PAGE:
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Metal Casting Technologies : September 2005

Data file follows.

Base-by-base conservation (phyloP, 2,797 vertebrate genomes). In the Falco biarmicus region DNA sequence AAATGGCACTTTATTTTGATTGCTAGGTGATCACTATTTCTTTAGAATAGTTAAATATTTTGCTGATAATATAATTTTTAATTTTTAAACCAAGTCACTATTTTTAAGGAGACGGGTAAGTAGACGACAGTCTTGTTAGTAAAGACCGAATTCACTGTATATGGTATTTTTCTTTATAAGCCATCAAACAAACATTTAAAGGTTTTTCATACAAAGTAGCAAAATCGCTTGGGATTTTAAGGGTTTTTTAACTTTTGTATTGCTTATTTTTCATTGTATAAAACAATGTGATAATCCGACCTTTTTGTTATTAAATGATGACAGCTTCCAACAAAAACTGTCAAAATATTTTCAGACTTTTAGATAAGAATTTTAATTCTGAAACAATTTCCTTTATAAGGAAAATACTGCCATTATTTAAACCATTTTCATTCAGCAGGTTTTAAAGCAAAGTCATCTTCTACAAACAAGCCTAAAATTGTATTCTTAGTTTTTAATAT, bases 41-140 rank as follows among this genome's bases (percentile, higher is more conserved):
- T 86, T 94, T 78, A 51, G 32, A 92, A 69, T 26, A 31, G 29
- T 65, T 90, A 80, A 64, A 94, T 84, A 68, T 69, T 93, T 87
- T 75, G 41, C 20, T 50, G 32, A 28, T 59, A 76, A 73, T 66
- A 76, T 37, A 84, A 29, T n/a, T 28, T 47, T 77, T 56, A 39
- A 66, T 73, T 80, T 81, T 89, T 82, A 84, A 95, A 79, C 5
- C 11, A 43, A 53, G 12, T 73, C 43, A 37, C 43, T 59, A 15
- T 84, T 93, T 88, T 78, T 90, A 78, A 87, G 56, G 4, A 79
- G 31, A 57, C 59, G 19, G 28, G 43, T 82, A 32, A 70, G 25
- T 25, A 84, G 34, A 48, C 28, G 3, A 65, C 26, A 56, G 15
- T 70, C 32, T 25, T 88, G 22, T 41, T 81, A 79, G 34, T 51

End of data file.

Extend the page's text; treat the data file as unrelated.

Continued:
Fig.3 shows an intermediate stage of molding. It may be noted in the Figure that a paper pipe of 5 mm dia. is attached to the outlet of vent in pattern so that gases generated by burning of EPS pattern can come out directly to atmosphere without resistance from loose sand. It also prevents from passing of loose sand inside vent in pattern that would otherwise definitely result in sand inclusion in casting. A pouring cup made of sodium silicate -- CO2 sand was placed over sprue of each pattern assembly to minimize inclusion of loose sand during pouring. Aluminium alloy (LM6) melted and degassed with 0.3 wt% hexachloroethane was poured into the molds at around 720˚C. The photographs of pouring stage are shown in Fig.4. OBSERVATIONS AND DISCUSSION The basic objective of providing vents in pattern was to escape decomposition products of EPS. Fig.4 shows that the vents provided in the pattern was quite effective to escape decomposition gaseous products, as dense white fumes were found to come out vigorously through the exhaust pipes connected to vents. Castings were reasonably good (Fig.5). Early stage of pouring was more convenient in case of vented patterns due to the fact that the gases formed escaped through vents. Without vents in patterns, pouring had to be stopped for some time at the early stage of pouring, as gases came back through sprue causing vigorous bubbling in poured liquid metal. Earlier studies have confirmed that higher permeability of coating over pattern increases metal velocity, as back pressure of decomposition gases reduces in case of higher permeability coating. Quick filling of liquid metal reduces the risk of mold collapse, since less time is available to collapse the mold. It also reduces the chances of misrun defect formation. However higher metal velocity increases the tendency to form fold defect, which are formed due to accumulation of liquid polystyrene over coating surface during filling of casting. Faster metal filling with higher permeability coating limits the scope of decomposition of liquid polystyrene and hence are captured in the flowing metal to result in fold defect. Similar condition to high permeability coating prevails in vented patterns. Therefore fold defect is more likely to occur in FMC with vented pattern. CONCLUSIONS Venting in EPS pattern of FMC facilitates escape of decomposition products. The study shows that the decomposition products of EPS can be thrown outside shop to reduce pollution or these can be collected for further utilization. Further work is needed to confirm whether it reduces the chances mold collapse and misrun defect and increases the risk of fold defect. 4 5 TECHNICAL FEATURE REFERENCES 1. Dieter H. B., Paoli A. J., AFS Transactions, Vol.75, pp.147-160 (1967). 2. Tseng C., Askeland D. R., AFS Transactions, Vol.99, pp.455-464 (1991). 3. Littleton H. E., Miller B., Sheldon D., Bates C. E., Foundry Management and Technology, pp.41-45, Feb. 1997. 4. Bennett S., Moody T., Vrieze A., Jackson M., Askeland D. R., Ramsay C. W., AFS Transactions, Vol.107, pp.795-803 (1999). 5. W. L. Sun, H. E. Littleton, C. E. Bates, AFS Transactions, Vol.110, pp.1347-1356 (2002). 6. M. A. Tschopp Jr., Q. G. Wand, M. J. DeWyse, AFS Transactions, Vol.110, pp.1371-1386 (2002). To subscribe please complete the subscription form on page 84 and fax back to Melinda on +61 2 9555 1496 casting TECHNOLOGIES 58 www.metals.rala.com.au